The Catholic League: Making The Latest Mommy War Worse

By now most people have heard about Hilary Rosen’s terrible choice of words in reference to Ann Romney on CNN Wednesday night. Rosen is a White House adviser and a PR consultant which makes her choice of words all the more impactful.

If you didn’t, here’s the clip.

CNN has a complete transcript here.

When discussing Romney’s campaign and how/whether it’s reaching women, Rosen said,

What you have is Mitt Romney running around the country saying, well, you know, my wife tells me that what women really care about are economic issues. And when I listen to my wife, that’s what I’m hearing.

Guess what, his wife has actually never worked a day in her life. She’s never really dealt with the kinds of economic issues that a majority of the women in this country are facing in terms of how do we feed our kids, how do we send them to school and how do we — why do we worry about their future?

The statement was pretty bad, though she may indeed have not meant to come across the way that she did. But many people understood her to be attacking Ann Romney’s decision to be a stay at home mom and suggesting that is wasn’t real work. On the contrary, raising five children is more work than many many people are willing to do, as evidenced by widespread intentionally low birthrates.

Add to this that Ann Romney comes across as a lovely person and that she’s battled cancer and MS and you’ve got a major PR crisis.

But it gets better. (-Depends of course on what you mean by “better.”) The Catholic League responded with the following tweet:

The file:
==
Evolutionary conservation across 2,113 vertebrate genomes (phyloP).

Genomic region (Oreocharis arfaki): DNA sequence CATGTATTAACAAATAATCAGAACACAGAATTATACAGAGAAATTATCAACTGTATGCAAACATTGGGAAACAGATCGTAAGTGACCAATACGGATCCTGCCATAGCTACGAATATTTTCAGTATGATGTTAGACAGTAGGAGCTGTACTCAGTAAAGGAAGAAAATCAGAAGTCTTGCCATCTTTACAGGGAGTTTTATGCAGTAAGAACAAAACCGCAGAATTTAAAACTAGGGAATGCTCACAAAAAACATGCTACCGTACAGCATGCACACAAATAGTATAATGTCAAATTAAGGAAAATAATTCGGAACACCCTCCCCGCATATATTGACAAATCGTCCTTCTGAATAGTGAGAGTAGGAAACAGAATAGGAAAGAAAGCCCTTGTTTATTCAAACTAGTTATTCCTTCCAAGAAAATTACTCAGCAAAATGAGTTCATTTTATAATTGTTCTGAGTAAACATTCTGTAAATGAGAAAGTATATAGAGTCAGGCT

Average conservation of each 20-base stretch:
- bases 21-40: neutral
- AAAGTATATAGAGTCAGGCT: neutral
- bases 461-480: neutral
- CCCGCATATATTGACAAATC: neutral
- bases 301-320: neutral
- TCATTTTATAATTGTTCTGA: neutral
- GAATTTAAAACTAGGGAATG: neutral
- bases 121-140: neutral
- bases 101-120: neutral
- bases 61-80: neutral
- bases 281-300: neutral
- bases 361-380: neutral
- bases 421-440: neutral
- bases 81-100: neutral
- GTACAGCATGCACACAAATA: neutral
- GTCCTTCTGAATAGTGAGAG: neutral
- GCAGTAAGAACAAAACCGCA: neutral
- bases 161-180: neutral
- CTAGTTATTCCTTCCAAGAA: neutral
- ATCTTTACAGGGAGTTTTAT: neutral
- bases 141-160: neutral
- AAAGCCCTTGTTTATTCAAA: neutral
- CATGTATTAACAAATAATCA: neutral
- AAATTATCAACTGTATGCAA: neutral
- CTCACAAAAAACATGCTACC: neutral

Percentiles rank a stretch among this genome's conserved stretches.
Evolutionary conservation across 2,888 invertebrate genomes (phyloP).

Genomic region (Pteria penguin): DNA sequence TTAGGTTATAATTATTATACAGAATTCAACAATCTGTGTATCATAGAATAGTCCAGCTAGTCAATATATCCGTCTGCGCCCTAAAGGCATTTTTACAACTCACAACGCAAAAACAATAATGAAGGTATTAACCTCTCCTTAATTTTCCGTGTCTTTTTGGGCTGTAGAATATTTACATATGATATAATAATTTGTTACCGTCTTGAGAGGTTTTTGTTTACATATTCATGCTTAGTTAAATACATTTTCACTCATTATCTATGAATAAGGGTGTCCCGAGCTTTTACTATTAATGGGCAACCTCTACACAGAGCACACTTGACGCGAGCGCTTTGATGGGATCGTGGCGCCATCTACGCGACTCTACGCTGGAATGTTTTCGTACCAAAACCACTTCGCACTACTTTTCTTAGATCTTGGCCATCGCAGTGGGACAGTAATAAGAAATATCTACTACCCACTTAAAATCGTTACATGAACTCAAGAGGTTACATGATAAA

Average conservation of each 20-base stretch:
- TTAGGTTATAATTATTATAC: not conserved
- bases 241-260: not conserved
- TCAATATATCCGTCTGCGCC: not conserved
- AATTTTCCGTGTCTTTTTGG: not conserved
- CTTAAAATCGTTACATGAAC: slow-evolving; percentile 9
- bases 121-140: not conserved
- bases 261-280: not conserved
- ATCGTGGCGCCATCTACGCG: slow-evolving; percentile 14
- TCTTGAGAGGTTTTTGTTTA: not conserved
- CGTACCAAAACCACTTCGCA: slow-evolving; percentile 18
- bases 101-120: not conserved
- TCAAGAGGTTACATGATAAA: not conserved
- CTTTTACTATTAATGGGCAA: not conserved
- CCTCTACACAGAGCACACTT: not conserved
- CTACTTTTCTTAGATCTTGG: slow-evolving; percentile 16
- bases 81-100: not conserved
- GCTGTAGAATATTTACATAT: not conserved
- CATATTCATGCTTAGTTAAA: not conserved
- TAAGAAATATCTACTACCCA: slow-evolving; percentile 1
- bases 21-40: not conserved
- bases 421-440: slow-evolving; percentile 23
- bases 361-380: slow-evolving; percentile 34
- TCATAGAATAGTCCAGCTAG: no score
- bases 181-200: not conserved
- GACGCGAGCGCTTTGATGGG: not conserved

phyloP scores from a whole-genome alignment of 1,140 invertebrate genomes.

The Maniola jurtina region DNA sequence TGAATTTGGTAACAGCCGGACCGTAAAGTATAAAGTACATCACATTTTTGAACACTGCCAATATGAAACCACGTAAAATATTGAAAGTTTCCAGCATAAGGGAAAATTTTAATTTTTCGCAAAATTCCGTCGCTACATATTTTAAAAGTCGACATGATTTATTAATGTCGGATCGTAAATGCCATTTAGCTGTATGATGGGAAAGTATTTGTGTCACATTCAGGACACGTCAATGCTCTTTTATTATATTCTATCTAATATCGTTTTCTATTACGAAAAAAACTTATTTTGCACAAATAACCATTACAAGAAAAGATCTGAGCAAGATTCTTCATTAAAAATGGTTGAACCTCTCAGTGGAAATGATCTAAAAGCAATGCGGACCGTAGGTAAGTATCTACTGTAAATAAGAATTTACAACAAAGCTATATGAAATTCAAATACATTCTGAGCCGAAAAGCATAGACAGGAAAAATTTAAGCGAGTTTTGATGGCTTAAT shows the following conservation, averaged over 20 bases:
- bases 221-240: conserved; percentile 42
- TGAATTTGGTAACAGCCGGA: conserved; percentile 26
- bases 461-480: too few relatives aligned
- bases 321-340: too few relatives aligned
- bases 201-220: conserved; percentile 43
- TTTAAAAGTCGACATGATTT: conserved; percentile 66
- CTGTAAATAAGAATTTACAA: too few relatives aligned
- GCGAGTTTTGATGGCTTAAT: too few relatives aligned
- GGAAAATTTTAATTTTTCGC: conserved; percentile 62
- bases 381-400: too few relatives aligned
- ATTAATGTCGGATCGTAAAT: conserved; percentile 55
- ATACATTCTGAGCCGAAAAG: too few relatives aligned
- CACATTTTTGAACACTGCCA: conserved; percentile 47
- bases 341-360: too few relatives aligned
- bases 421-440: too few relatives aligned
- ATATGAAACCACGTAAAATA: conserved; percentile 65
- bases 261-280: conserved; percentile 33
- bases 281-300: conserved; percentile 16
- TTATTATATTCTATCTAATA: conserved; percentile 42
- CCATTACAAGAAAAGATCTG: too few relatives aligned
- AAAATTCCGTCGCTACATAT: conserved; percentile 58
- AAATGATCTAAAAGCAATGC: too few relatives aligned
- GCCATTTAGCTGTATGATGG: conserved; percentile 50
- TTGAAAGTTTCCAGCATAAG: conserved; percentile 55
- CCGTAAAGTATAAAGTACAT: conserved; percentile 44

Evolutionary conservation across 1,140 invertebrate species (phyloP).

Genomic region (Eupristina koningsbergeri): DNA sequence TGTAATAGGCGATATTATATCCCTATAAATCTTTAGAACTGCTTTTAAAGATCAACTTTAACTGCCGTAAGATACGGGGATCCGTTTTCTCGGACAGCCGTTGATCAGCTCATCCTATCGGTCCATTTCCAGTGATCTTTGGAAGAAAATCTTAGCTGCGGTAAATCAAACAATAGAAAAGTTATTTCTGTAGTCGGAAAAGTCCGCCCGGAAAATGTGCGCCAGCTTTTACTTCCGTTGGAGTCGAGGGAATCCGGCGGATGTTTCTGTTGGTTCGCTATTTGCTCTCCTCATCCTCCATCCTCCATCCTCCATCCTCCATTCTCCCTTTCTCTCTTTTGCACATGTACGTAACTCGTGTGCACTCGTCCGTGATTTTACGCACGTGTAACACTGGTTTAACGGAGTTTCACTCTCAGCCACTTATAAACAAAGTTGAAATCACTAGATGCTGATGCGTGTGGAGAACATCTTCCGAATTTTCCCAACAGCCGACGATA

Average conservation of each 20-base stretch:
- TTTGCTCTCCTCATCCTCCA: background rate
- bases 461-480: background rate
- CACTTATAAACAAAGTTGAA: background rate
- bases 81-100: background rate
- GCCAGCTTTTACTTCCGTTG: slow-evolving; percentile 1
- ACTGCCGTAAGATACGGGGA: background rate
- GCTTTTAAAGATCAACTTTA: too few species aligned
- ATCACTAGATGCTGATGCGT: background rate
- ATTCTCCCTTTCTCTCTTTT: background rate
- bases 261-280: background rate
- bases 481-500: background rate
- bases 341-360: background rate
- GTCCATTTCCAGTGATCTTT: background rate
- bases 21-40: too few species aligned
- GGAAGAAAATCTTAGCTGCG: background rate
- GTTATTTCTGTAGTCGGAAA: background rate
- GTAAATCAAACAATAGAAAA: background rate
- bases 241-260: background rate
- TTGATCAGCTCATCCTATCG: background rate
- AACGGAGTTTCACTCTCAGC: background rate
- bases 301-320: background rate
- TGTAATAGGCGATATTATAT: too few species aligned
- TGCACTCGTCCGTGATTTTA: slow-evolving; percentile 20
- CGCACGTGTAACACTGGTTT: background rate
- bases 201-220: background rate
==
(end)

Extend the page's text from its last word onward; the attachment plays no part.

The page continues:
Lesbian Dem Hilary Rosen tells Ann Romney she never worked a day in her life. Unlike Rosen, who had to adopt kids, Ann raised 5 of her own.

Ouch. Not only is this not Catholic in any way, shape, or form. It’s simply unnecessary. With whom Rosen chooses to share her bed has nothing to do with her statement on Ann Romney and her experience with economics. Additionally, are we now suggesting that there’s something unCatholic about adoption? If so, then we’re going to have to revisit the core of our theology which is divine filiation…which is to say a type of adoption.

The Catholic League has done a good job defending the Catholic Church on many issues. But the type of response exemplified in the above tweet makes the same fundamental communications error that Rosen made. It’s completely off message and ad hominem (ad mulierem, to be precise).

It also sounds hateful/spiteful, not unlike Rosen’s comments. And that’s another sign of bad communications strategy. When you start spewing negative emotion, any constructive (even if critical) message is lost.

To a casual observer, the takeaway from CL’s tweet is that the Catholic Church doesn’t like people who are attracted to the same sex. And that the Catholic Church doesn’t support adoption. Neither of these conclusions are true. Meanwhile, any commentary on Rosen’s remarks about Ann Romney is completely lost.

Some other thoughts on Rosen’s remarks -

1. Why does she assume that someone without professional experience can’t have valid opinions about economics? Plenty of women who are not economists and financial advisers do a fine job of managing family finances. And plenty of professionals (economists and others) have been terribly wrong about the economy.

2. I continue to meet interesting people who have a depth of knowledge beyond their professional or day-to-day occupations. Some of the smartest people I’ve known never went to college. It’s the height of just about every -ism to judge someone’s intellectual understanding based on a few outward assumptions about them.

3. As I wrote/tweeted yesterday, “Will someone with 5 small children at home please offer Hilary Rosen the opportunity to babysit for 24 hours? And let her pay your bills etc.”




CNN, “Finding Jesus”, & Conversation
Los Angeles, Sunshine, and Pro-Life
Who’s Charlie Now?
From Ferguson – A Different Voice
  • Rockerbabe

    Interesting. The battle of the stay at home moms! One who is filthy rich with five kids and one who is a lesbian with two kids, who has to work for a living. I think Ms. Rosen is probably more like most American women. . . little to no economic security without a job or a profession on which to rely.